The Financial Supervision Authority is one of the state institutions that is the most integrated with the European Union. Pursuant to European Union legal acts, we along with financial supervision authorities from other member states vote in the highest executive bodies of the European Banking Authority, the European Securities and Markets Authority and the European Insurance and Occupational Pensions Authority. These European Union institutions draft directly applicable legal acts for implementing directives and regulations. These institutions, headquartered in London, Paris and Frankfurt, take care of the uniform and correct application of the Single Rulebook and resolve disagreements that rise between supervisory authorities. This work largely takes place through and with the support of the member states’ supervisory institutions. The Financial Supervision Authority is a part of SSM. As one among many, we decide in Frankfurt on matters that are in the remit of the SSM on the banking market. As part of SSM, our staff makes a contribution to everyday banking supervision in Tallinn. Depending on the decisions made in the future, the Financial Supervision Authority may start taking part in the work of the SRM as a resolution authority.
1) In 2013, the Financial Supervision Authority fulfilled its tasks imposed on it by law. We will put more of an emphasis on certain aspects in the future, such as on the spot work, as we want a little more visibility for the financial market;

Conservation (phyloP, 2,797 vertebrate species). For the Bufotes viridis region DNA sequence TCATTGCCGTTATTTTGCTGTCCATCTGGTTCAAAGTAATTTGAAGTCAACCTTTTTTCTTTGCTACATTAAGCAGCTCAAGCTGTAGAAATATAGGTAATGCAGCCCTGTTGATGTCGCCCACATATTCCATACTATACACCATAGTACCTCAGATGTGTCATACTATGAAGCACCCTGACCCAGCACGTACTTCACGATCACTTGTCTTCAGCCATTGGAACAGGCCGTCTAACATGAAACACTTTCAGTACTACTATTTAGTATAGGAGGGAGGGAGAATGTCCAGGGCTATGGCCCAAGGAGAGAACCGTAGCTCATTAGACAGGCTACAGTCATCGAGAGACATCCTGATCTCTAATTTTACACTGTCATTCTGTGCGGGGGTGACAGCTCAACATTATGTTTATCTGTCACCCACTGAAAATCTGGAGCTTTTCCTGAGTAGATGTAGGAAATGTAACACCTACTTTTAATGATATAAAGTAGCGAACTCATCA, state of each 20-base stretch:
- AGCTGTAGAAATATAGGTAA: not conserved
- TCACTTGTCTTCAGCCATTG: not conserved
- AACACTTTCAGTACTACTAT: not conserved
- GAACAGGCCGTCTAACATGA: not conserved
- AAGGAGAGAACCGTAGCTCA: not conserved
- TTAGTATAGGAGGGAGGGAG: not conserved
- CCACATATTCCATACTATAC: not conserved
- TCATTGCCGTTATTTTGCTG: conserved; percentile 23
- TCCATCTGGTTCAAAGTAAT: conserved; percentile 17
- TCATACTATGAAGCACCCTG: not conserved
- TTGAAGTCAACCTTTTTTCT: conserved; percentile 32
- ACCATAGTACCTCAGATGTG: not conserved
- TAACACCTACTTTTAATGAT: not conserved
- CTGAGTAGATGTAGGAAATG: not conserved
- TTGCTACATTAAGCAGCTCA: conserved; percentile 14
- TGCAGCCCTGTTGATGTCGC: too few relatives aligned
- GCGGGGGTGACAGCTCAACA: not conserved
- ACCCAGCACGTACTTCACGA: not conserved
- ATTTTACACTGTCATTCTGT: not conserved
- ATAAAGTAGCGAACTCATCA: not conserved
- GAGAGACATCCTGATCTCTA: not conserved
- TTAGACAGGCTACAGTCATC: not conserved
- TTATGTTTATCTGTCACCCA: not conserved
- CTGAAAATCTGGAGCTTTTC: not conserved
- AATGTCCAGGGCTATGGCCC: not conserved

2) A development welcomed by the Financial Supervision Authority is the “reawakening” of penal law, as it increases the liability of service providers and trust in the market;
3) The integration of the Financial Supervision Authority with the supervisory system of the European Union is deepening and encompassing new fields, as the European Commission wants to establish a functioning single financial market.
Distinguished members of the Riigikogu!
A central function of the Financial Supervision Authority is to maintain financial stability and to ensure the honest and transparent functioning of the financial markets. The 2013 yearbook of the Financial Supervision Authority now available to you describes how the authority discharged these central functions in the 2013 reporting year, in the 11th year of operation of the Financial Supervision Authority.
Thank you for your attention!